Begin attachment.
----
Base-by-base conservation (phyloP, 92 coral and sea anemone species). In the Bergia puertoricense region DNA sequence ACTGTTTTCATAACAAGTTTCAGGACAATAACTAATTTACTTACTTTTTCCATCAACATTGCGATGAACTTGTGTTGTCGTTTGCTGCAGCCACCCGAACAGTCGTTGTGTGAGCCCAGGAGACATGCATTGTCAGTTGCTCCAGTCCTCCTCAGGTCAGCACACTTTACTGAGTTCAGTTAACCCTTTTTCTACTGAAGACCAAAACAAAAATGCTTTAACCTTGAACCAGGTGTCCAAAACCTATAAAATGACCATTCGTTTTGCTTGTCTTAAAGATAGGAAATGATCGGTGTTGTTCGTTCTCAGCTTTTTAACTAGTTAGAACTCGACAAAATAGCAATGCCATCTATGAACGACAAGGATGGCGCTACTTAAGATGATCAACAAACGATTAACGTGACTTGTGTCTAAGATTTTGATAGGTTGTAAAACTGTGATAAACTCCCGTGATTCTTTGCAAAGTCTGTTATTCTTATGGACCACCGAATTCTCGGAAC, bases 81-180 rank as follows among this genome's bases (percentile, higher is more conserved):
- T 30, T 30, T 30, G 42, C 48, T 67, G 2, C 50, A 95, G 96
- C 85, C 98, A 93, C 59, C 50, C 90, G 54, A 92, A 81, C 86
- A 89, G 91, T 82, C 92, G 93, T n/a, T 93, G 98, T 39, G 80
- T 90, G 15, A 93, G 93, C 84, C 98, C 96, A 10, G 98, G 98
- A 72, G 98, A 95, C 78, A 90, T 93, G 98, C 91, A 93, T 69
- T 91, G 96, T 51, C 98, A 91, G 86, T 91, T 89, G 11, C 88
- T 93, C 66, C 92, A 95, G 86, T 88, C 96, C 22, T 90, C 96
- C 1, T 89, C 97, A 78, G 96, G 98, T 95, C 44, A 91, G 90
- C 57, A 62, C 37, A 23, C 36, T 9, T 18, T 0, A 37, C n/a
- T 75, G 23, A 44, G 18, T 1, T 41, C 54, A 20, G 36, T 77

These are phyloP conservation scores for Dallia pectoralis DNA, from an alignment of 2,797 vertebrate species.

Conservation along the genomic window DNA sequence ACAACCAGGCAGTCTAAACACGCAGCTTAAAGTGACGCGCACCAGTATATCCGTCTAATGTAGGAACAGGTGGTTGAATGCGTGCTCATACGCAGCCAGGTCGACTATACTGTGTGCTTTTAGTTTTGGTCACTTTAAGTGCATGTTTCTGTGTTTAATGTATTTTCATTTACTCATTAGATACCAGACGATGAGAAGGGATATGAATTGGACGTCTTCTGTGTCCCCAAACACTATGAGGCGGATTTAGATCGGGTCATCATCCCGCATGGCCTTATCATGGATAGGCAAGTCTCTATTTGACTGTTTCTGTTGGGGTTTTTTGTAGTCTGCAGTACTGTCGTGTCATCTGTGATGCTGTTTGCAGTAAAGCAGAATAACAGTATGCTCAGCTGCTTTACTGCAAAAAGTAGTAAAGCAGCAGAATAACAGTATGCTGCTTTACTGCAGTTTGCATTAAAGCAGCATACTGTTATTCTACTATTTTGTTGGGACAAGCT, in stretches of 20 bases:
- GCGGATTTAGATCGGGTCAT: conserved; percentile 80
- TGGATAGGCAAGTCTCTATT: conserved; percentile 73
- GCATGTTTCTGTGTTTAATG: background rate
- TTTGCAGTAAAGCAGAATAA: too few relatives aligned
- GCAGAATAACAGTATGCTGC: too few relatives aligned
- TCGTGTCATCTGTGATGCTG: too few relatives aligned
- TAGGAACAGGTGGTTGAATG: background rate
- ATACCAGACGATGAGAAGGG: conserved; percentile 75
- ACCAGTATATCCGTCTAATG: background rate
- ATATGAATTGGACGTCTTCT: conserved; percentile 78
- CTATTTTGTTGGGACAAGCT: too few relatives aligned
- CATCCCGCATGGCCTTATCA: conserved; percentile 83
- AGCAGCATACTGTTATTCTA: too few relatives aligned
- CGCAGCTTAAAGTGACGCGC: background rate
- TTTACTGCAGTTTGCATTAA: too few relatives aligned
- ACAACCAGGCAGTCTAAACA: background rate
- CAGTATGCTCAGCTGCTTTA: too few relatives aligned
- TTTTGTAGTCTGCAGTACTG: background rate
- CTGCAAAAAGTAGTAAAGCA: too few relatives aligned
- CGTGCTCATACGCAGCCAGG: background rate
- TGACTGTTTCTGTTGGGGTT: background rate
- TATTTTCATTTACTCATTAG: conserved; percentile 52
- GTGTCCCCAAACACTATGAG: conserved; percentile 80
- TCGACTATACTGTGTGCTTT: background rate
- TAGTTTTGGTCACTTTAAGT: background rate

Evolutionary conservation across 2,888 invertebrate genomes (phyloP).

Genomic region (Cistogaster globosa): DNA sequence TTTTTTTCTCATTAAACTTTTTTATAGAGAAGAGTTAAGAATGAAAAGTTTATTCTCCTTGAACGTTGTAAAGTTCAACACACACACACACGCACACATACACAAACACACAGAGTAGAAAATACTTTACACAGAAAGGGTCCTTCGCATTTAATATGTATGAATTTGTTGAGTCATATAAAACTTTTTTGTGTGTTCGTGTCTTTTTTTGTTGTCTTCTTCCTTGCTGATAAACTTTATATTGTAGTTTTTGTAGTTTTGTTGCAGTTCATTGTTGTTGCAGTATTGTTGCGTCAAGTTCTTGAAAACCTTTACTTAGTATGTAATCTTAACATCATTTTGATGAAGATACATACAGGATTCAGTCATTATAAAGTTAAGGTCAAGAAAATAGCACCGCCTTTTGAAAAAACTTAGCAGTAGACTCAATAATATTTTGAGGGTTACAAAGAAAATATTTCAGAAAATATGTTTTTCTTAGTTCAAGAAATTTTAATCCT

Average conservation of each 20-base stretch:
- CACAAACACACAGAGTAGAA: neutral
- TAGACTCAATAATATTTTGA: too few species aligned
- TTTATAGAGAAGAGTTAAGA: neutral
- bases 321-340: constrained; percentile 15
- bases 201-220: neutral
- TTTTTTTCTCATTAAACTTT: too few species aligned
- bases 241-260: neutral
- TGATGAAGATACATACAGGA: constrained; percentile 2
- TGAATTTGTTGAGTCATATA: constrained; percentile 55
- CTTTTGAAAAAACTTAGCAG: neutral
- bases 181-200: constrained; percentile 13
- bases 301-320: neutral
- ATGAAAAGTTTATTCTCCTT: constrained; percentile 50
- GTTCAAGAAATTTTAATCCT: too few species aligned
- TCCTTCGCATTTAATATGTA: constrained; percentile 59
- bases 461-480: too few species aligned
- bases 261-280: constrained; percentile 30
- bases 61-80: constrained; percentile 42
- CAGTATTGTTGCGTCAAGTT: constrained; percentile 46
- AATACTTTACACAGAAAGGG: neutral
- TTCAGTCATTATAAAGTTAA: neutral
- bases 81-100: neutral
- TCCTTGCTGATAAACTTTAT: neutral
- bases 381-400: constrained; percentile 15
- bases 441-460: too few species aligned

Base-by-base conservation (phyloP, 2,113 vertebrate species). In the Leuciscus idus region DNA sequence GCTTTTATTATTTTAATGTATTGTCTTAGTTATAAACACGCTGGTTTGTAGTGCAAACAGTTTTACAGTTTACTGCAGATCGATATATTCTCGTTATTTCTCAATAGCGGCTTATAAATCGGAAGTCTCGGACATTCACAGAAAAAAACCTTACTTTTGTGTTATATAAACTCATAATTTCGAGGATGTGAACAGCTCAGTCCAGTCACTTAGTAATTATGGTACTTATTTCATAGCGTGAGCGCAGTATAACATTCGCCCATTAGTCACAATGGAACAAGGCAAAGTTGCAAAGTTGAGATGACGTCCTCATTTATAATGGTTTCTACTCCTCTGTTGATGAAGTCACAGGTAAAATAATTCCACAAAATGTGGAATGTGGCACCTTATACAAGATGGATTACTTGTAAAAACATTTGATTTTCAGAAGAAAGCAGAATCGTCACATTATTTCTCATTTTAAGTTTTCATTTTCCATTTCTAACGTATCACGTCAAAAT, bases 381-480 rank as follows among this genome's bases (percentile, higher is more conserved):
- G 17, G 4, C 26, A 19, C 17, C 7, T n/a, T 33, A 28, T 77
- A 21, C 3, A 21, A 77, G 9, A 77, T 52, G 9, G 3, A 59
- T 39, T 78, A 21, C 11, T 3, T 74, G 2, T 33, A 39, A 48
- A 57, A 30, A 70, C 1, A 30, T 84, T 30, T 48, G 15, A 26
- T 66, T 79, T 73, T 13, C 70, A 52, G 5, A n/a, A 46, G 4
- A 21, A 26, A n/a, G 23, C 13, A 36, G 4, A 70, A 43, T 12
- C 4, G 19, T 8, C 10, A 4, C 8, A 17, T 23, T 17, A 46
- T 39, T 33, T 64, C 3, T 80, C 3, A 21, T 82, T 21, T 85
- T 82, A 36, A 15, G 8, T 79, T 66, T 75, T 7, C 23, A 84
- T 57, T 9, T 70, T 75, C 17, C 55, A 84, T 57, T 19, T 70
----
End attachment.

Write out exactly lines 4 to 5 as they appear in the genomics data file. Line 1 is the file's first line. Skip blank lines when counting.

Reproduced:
- A 89, G 91, T 82, C 92, G 93, T n/a, T 93, G 98, T 39, G 80
- T 90, G 15, A 93, G 93, C 84, C 98, C 96, A 10, G 98, G 98